Starbucks has become the latest big name to sign up to a blockchain based platform to facilitate its business processes.
Following a report on the GeekWire site, it seems that the US-based coffee giant has partnered up with Microsoft to implement its Azure Blockchain Service to track coffee production. The data gathered from the use of the software will also be used to gain insights into customer preferences, as well as to connect coffee makers in stores to the internet, to blockchain services.
This is not the first time that Starbucks and Microsoft have teamed up, and the CEO of the coffee company, Kevin Johnson was actually an executive at Microsoft for a number of years, prior to changing roles.
CEO of Microsoft Satya Nadella praised the new collaboration between the two companies, in particular the ability of Starbucks’ software engineers and its business acumen. He praised Starbucks as a good example of a company that thrives by hiring software engineers from companies outside the industry, to facilitate new and more high-tech ideas.
“They are coming together to completely take what is that iconic experience that is Starbucks and incorporating digital throughout,” Nadella said.
One of the innovations that the collaboration will be working on is predictive drive-thru ordering which will make order recommendations based on a customers order history. Whilst the Starbucks app already makes these recommendations, it is extending the technology to include digital boards at drive-thru locations. It will base these recommendations on transaction histories, inventory, time of day, weather and over 400 other criteria.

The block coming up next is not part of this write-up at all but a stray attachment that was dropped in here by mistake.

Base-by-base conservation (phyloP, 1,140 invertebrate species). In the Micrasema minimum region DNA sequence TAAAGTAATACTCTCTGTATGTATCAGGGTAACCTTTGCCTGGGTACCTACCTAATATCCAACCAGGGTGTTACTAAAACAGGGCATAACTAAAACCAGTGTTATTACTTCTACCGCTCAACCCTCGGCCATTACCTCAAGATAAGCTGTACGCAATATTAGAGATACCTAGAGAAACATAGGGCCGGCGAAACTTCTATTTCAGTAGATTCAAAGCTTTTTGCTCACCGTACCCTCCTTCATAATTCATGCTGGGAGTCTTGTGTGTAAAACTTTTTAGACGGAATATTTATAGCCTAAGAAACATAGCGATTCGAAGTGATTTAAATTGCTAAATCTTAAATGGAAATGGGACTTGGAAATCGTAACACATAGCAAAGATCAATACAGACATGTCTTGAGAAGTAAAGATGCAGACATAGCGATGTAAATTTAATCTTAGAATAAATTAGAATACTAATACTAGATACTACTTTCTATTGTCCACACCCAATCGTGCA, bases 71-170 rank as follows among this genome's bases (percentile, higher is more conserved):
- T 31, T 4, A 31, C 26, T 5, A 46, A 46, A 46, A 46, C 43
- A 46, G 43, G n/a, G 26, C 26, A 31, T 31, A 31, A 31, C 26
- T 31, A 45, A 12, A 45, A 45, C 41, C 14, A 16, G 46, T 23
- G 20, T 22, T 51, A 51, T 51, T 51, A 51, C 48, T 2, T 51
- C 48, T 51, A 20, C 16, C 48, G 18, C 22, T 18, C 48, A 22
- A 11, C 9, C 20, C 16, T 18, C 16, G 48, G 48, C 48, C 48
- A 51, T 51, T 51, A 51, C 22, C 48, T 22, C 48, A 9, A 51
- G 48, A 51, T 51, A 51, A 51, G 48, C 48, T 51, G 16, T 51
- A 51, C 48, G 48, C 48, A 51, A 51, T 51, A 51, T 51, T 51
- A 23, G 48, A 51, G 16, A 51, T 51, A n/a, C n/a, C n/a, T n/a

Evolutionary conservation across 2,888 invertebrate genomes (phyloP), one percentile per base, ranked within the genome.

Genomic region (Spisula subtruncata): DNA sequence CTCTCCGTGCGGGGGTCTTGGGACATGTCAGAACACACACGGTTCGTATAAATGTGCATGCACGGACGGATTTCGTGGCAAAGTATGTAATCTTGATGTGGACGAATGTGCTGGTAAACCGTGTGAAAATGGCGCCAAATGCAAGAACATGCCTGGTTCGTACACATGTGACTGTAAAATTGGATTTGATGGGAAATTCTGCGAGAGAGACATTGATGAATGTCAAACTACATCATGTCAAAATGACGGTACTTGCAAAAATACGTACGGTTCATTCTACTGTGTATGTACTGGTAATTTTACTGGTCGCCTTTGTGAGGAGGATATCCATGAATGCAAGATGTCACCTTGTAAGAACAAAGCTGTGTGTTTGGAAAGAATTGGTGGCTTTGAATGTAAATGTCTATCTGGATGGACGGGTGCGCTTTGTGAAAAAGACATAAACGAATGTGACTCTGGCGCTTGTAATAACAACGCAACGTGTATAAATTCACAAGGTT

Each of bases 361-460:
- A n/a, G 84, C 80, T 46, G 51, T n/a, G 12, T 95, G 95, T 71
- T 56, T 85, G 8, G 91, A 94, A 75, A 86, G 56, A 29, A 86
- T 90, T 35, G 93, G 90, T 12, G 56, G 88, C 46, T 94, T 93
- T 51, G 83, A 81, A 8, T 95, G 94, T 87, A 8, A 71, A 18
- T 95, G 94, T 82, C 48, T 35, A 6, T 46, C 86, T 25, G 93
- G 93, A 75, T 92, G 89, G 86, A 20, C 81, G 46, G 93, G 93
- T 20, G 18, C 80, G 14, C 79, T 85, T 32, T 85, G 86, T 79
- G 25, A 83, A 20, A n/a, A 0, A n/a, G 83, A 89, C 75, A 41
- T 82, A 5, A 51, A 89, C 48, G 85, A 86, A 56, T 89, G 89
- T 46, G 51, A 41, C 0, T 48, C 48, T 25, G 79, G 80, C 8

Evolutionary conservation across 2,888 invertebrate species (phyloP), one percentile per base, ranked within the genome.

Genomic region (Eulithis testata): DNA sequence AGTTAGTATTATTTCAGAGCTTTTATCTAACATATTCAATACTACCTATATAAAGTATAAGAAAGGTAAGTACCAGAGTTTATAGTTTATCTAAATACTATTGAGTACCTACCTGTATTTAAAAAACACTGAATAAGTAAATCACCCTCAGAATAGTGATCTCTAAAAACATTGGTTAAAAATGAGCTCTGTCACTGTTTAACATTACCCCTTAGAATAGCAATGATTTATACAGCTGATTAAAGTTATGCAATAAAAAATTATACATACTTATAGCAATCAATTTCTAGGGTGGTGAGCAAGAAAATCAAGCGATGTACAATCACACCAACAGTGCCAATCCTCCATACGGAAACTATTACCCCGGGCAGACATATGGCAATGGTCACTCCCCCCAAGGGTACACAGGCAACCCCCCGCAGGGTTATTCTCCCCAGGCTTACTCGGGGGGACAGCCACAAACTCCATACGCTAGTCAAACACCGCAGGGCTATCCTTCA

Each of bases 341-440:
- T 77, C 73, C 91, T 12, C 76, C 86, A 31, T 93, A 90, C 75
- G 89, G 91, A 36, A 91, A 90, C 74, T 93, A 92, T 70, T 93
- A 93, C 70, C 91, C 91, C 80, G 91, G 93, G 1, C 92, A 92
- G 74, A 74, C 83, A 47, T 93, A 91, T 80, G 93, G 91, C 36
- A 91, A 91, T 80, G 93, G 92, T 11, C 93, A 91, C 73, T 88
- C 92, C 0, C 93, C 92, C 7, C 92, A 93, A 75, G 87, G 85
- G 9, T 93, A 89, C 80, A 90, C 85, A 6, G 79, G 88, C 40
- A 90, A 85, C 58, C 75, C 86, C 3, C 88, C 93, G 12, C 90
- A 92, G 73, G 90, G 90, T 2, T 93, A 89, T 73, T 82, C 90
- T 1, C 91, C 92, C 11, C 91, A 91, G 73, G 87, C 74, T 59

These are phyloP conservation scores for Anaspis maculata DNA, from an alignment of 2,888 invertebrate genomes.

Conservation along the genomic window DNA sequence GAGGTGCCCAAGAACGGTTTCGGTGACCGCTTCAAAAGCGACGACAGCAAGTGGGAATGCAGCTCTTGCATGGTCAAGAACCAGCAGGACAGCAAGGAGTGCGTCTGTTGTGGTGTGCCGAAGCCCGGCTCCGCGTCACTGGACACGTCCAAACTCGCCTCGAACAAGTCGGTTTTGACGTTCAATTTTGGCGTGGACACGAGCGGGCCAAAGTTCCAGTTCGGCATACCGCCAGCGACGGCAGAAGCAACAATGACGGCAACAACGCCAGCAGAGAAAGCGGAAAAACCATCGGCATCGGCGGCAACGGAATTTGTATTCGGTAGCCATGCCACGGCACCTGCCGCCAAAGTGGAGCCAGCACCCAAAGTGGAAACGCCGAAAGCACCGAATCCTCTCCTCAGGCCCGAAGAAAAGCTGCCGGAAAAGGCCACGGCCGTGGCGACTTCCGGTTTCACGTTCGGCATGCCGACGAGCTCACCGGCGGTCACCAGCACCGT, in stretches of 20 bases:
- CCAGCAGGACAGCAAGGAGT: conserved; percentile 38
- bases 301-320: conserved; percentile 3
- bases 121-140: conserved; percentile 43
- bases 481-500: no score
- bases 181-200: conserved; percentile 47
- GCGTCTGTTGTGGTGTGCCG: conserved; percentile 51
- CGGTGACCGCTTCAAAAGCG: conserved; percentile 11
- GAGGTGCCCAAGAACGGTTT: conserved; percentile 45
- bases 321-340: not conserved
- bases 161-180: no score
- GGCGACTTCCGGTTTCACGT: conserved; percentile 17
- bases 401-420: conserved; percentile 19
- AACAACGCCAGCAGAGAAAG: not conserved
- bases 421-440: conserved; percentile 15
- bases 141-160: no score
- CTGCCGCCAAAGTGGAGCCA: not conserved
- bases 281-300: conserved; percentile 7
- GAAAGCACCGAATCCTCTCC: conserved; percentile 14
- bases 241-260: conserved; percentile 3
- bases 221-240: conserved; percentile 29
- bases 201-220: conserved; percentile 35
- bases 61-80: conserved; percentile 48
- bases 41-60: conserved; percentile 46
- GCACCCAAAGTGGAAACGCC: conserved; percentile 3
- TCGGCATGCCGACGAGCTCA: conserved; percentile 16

Azure will also be used to connect and secure equipment in all of Starbucks 30,000 stores. Coffee grinders, blenders, and of course, coffee machines will all be connected via the Internet of Things and will collect data for every espresso pulled, including type of bean, water quality, and temperature. By connecting these devices, Starbucks hopes to be able to be more proactive in terms of identifying glitches and breakdowns, therefore increasing customer service.
Lastly, its bean-to-cup blockchain programme will ultimately work by connecting coffee farmers with coffee drinkers who are then able to avail themselves of more financial opportunities. Customers will also be able to trace their cup of coffee from the farm where they originated, right to their cup.
Starbucks worked with over 380,000 coffee bean farms from Columbia to Rwanda, in 2018 alone.
The international coffee conglomerate also stated that they would make their pilot open source so that their findings could be shared and disseminated with others.
The Microsoft Azure Blockchain Service was announced on May 2nd as a blockchain-as-a-service platform that supports Quorum, the JPMorgan Ethereum-based platform.
Earlier in the week, it was reported that Starbucks could be set to accept Bitcoin payments following a deal with crypto-trading platform Bakkt.